Sep 06 2010
It may be too late in the season to see a willet at the Bay of Fundy but I will try.
Today I’m beginning an intensive three days of watching shorebirds — and I mean watching. My plan is to follow them no matter what they do: feeding, walking, flying, flocking, calling. I won’t have an expert with me but I hope that by the end of three days I’ll be better at identifying them by their general look and behavior — and that’s bound to help.
One such bird that I’ve almost mastered is the willet. Many’s the time I’ve carefully stalked these plain, long-legged, long-billed birds as they feed at the shore. I try hard not to spook them while I figure out their field marks.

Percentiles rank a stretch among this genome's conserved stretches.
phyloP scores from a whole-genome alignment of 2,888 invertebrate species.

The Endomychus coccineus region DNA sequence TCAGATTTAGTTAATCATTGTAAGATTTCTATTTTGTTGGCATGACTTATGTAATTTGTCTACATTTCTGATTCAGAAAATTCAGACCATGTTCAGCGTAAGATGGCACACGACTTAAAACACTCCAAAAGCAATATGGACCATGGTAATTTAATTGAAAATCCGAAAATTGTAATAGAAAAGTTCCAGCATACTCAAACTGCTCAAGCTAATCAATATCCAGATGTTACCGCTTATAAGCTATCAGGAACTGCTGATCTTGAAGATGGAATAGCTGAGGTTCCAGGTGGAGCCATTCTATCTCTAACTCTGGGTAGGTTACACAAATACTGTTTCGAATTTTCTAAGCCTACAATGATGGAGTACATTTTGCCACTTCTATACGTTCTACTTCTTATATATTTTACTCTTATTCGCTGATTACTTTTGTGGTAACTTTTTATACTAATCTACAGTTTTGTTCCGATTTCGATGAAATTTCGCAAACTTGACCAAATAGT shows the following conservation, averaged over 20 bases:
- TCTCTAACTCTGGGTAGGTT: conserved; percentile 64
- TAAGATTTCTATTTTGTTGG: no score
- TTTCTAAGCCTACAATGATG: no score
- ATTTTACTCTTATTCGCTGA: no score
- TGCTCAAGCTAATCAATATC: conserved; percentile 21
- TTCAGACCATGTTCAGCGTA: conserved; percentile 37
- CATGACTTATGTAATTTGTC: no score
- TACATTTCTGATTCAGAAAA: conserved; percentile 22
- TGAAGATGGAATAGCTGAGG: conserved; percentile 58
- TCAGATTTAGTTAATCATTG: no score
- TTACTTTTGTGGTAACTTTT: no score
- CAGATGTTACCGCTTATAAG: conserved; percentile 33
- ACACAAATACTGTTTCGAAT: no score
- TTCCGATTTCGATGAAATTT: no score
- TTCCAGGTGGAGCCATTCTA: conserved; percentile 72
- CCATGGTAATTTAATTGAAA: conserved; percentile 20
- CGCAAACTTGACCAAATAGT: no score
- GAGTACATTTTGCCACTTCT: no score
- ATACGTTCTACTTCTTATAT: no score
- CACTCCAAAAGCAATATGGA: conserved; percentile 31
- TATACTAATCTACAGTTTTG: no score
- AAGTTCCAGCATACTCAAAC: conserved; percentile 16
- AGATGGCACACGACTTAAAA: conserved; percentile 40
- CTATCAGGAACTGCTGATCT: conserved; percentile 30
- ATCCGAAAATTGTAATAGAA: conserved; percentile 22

I’ve been known to watch them with their wings closed for as much as half an hour. Then I’m saved when a predator flies over. The willets open their wings to escape and Wow! No doubt about them! Look at that distinctive wing pattern!
I should learn from this that some birds can only be identified when they fly.
Theoretically I could learn to recognize willets by their voices but that requires more time than I have this week, and it’s unlikely I’ll ever hear their territorial song in September. It’s the sound that gave them their name: “Pill-will-willet.”
(photo by Steve Gosser)